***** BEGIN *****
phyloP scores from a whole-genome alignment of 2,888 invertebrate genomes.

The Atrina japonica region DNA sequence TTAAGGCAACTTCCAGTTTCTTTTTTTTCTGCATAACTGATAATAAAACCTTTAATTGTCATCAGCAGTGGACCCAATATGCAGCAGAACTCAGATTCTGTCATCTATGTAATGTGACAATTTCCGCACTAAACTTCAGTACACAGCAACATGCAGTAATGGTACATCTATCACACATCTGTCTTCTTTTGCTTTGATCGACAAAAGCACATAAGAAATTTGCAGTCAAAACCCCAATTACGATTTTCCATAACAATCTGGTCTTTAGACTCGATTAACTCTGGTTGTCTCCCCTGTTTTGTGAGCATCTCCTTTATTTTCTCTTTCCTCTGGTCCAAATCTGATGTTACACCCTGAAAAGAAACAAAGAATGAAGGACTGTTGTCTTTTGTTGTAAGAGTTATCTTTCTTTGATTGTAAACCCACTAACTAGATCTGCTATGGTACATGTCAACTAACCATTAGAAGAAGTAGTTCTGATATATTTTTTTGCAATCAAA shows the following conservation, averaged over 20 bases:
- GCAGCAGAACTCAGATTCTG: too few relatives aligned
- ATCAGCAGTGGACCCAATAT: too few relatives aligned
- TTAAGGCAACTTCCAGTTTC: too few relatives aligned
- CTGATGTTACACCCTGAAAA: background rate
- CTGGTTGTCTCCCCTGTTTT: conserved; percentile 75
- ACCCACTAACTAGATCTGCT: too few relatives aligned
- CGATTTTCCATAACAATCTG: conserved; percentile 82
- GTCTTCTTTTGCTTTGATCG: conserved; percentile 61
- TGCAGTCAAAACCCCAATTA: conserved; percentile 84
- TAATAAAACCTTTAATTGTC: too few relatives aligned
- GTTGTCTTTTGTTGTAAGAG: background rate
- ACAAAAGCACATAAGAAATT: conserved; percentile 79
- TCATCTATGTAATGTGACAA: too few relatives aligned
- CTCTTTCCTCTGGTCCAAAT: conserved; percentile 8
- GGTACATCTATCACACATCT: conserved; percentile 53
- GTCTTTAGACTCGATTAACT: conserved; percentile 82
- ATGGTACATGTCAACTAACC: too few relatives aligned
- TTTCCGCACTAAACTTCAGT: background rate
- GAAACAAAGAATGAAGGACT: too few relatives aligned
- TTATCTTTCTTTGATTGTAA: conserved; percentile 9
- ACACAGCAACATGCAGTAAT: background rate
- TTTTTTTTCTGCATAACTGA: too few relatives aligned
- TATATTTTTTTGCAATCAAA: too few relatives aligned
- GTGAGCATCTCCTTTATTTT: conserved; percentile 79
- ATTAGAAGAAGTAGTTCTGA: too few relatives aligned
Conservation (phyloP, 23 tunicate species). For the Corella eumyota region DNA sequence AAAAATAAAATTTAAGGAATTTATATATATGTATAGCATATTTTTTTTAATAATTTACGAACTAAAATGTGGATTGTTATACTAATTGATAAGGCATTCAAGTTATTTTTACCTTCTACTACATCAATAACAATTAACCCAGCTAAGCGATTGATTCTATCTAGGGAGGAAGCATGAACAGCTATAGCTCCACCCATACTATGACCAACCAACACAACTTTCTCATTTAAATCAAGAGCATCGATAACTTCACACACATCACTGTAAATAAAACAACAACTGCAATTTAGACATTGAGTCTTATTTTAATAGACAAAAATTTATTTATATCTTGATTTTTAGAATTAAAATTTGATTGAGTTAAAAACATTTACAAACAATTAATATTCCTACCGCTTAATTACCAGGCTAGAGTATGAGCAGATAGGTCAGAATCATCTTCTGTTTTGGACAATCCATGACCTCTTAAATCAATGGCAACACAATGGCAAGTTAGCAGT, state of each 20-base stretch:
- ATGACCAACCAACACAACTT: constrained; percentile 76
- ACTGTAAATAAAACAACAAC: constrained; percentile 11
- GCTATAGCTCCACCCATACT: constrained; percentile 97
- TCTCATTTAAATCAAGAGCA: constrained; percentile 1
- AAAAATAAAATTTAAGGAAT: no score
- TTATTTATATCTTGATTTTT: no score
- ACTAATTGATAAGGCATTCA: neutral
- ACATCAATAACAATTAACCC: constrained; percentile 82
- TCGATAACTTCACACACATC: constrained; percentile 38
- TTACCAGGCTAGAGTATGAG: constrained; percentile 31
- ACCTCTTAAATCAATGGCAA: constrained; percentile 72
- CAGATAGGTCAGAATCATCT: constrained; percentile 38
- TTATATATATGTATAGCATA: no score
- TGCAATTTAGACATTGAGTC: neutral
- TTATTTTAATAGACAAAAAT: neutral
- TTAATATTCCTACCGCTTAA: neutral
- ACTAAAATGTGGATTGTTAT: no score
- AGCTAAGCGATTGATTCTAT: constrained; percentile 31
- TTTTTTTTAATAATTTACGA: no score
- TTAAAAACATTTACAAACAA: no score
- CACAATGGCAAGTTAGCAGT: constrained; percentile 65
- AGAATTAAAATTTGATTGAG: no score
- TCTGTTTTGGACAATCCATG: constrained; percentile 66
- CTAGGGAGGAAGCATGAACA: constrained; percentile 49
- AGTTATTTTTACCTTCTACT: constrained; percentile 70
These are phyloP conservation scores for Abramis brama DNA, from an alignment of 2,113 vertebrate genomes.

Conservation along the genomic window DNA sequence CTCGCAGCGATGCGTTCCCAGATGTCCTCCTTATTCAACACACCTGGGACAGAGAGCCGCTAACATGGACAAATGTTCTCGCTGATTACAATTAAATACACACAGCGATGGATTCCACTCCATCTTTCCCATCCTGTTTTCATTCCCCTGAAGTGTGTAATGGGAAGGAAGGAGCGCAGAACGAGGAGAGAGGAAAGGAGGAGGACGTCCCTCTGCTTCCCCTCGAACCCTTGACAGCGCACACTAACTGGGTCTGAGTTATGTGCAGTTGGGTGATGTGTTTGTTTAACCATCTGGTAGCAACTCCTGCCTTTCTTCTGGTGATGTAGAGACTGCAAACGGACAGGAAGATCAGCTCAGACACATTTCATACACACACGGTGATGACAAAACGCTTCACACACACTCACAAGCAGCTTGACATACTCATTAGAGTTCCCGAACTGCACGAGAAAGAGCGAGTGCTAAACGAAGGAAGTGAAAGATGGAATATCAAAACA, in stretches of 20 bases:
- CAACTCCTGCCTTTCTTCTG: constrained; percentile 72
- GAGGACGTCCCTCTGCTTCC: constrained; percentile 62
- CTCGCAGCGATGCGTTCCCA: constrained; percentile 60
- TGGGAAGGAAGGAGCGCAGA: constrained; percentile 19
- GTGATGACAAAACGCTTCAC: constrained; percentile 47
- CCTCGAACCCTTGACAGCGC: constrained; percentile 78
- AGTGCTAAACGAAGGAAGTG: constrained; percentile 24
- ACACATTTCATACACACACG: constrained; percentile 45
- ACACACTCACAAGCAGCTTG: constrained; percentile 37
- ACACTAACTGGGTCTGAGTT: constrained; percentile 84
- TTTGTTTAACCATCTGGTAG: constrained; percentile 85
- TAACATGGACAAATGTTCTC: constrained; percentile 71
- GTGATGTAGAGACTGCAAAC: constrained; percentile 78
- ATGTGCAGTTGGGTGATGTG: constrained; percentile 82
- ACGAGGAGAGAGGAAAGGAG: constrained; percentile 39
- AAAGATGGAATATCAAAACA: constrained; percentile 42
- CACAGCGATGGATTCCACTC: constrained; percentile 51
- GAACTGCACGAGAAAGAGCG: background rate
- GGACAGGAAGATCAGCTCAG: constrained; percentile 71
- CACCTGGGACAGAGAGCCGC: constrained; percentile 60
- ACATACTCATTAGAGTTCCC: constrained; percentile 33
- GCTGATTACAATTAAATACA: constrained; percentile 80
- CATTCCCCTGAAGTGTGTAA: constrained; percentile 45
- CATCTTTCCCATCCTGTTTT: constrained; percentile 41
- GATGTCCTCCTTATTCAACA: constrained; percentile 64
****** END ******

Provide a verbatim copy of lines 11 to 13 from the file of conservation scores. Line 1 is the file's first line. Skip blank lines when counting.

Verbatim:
- TGCAGTCAAAACCCCAATTA: conserved; percentile 84
- TAATAAAACCTTTAATTGTC: too few relatives aligned
- GTTGTCTTTTGTTGTAAGAG: background rate